Whisked away to Ballarat for a week with my car-apprehensive accomplice Zara, I was having a working holiday...in one of the coldest parts of the State, at the end of winter...
We had two visits to the Ballarat Botanical Gardens. Above is the only unfinished sculpture I came across in this public space crammed with statuary, and my favourite.
Ballarat was a famous 'boomtown', being at the heart of one of the world's biggest goldfields, when gold was first discovered here, in the 1850s. Above is a view of Loreto College, on the shores of Lake Wendouree. Today, most of the gold you see belongs to the daffodils, everywhere in Ballarat...
Not that I had an endless, sunny horizon. When it wasn't drizzling, Brave Faisal and Superzara got stuck into masses of ivy...with a pair of clippers, I mean:
All of this came from out from under the kitchen window. How many hours did it take us, Zara?
Ivy I prefer when it's only taken over half the universe, as here...
but lichen, Zara and I agreed, is subtle, so to see it everywhere reminds us of golden ages...
such as this signpost signals.
The Ballarat Botanical Gardens "are one of Victoria's most significant regional botanic gardens, retaining a gardenesque style characterised by mature trees, bedding plants, statuary and contemporary architecture". I have never seen so many statues in one place in my life, though if I were fleeing from Pompeii, as the above threesome are said to be doing, I'd be glad to be somewhere a little cooler now too.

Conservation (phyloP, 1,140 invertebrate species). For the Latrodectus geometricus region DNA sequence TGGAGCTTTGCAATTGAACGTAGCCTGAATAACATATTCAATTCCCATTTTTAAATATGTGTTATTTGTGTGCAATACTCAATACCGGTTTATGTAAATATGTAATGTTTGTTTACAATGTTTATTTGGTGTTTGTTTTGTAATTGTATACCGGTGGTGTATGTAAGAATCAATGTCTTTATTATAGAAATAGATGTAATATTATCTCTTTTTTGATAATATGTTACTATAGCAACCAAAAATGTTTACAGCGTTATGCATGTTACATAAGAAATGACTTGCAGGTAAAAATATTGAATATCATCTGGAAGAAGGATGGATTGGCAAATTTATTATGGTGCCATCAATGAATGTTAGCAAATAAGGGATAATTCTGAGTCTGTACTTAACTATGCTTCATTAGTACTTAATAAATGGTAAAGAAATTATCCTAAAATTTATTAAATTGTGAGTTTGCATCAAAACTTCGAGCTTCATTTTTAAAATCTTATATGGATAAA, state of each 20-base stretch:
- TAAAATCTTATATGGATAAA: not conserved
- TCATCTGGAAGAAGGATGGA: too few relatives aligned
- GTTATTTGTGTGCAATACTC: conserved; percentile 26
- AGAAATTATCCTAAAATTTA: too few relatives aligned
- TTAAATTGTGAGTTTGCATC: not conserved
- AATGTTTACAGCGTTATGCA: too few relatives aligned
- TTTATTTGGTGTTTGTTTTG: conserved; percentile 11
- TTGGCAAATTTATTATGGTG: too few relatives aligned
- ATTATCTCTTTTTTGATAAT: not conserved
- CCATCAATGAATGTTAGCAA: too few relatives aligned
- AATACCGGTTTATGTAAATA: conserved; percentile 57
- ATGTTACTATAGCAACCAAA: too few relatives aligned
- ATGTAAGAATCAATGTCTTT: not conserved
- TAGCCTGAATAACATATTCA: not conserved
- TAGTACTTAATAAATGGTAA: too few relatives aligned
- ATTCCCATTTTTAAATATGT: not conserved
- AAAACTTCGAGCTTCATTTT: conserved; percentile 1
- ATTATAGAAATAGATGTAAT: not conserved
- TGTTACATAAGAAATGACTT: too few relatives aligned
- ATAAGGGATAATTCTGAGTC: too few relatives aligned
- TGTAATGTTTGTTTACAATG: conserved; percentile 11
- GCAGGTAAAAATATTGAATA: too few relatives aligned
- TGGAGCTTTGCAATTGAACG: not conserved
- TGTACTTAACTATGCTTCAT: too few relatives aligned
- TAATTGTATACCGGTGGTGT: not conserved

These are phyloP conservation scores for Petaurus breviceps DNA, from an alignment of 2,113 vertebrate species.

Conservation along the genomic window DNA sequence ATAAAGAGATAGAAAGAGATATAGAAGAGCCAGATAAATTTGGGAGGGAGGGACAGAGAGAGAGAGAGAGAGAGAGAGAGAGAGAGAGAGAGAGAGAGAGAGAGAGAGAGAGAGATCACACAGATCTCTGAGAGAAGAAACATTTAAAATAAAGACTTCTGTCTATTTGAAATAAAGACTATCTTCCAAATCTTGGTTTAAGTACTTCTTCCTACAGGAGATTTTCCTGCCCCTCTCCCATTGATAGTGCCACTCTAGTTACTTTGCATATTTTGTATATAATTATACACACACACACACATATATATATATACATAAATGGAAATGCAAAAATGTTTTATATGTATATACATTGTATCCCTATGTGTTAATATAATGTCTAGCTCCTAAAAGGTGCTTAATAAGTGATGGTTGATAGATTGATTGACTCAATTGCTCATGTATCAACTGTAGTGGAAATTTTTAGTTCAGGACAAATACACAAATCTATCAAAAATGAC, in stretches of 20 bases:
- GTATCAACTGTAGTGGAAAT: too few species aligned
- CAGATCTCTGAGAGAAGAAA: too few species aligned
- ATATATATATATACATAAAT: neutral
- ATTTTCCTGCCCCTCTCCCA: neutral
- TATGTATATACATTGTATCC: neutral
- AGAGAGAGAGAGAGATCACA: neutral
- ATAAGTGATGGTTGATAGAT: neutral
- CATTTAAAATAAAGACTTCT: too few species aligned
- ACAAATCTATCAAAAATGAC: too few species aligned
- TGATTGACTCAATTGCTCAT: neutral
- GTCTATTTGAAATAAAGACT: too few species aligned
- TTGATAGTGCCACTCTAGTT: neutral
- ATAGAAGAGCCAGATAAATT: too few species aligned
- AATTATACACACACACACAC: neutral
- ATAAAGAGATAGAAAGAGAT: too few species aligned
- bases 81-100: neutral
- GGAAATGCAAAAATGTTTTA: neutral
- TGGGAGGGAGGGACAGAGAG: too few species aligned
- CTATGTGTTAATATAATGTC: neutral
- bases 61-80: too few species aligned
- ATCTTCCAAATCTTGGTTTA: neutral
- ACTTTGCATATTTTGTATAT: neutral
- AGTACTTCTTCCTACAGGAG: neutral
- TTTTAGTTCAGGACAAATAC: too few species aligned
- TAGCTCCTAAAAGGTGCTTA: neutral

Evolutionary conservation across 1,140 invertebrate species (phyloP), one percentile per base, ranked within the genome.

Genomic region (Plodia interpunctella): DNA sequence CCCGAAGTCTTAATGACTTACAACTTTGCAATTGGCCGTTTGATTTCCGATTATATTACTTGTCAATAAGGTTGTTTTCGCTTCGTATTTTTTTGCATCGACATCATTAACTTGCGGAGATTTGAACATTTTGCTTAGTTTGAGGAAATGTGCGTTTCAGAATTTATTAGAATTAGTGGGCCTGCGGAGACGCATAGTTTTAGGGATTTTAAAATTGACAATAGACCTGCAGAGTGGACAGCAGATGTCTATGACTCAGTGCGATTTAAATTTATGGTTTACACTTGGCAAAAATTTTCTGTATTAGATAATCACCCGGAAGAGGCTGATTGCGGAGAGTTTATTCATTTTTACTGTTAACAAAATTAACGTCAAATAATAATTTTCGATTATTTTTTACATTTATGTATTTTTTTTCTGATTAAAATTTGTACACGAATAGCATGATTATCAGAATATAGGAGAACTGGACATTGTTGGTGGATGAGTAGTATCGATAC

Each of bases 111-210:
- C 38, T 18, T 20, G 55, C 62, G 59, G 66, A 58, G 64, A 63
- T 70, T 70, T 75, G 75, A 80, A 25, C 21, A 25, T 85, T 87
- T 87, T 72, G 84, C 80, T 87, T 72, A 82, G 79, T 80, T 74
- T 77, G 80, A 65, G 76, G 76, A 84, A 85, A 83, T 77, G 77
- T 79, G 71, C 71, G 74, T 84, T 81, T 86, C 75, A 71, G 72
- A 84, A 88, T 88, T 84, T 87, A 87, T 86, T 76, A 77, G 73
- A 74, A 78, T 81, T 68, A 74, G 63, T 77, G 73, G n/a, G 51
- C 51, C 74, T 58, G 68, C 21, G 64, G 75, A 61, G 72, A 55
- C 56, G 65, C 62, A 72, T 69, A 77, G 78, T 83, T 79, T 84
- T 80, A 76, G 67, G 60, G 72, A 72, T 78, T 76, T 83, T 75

The above gives you some idea of the scale and layout. It is one of the most formal gardens I've visited, a linear promenade punctuated by massive, conifers such as Araucaria and Sequoia ( especially Sequoiadendron giganteum, Sierra redwood ). It made me reflect on the quality of our public spaces, and how they express our civility and the way we regard one another. It is also, here, triumphant, an example of how the extraordinary wonders of the world can be harnessed by an evolving and ambitious humanity.
The prehistoric, elephantine garrison of a tree, the Bunya Bunya ( Araucaria bidwillii ) is splendid.
I imagine the Victorians saw human endeavour as encompassing and mastering such splendour, yet I feel they were the first to behold the magnificent extent of the world around them. They were as thrilled as I was,
by all this new life.
As the name 'Ballarat', coming from the language of the Wathaurong Aboriginal people, means "resting place", so these gardens offer respite...
...to a black swan and her cygnets too.
The site is also one of commemoration. Above is a part of the more recently-built war memorial, on the perimeter.
And here, the commemoration of rhythm and echo and flow and continuity, in the guise of a fountain. These are the most finely-maintained gardens I've entered, its lawns the lushest.
Nothing is slapdash.
Past and present merge flawlessly. Is not a Golden Age more than a memory, but an aspect of our nature that can come alive wherever we perambulate?
Here, above, a corner of the Robert Clark Horticultural Centre. The new can meld with the old without jarring,
just as the old can appear from up out of the new without discord.
Whenever the rain kept me indoors, I read Gavin Maxwell's 'The Rocks Remain', and I was reading this because as a boy I'd been a huge fan of his famous 'Ring of Bright Water', an account of rearing otters in remote Scotland. I remembered other stories that are with me still: Hugh Lofting's, Gerald Durrell's, Paul Gallico's, Virginia McKenna's.
So a Golden Age, to me, is one that is forever renewed, and it is in the garden, in working with nature and what is natural, that my acquaintance with it comes most alive. Go, daffodil, go!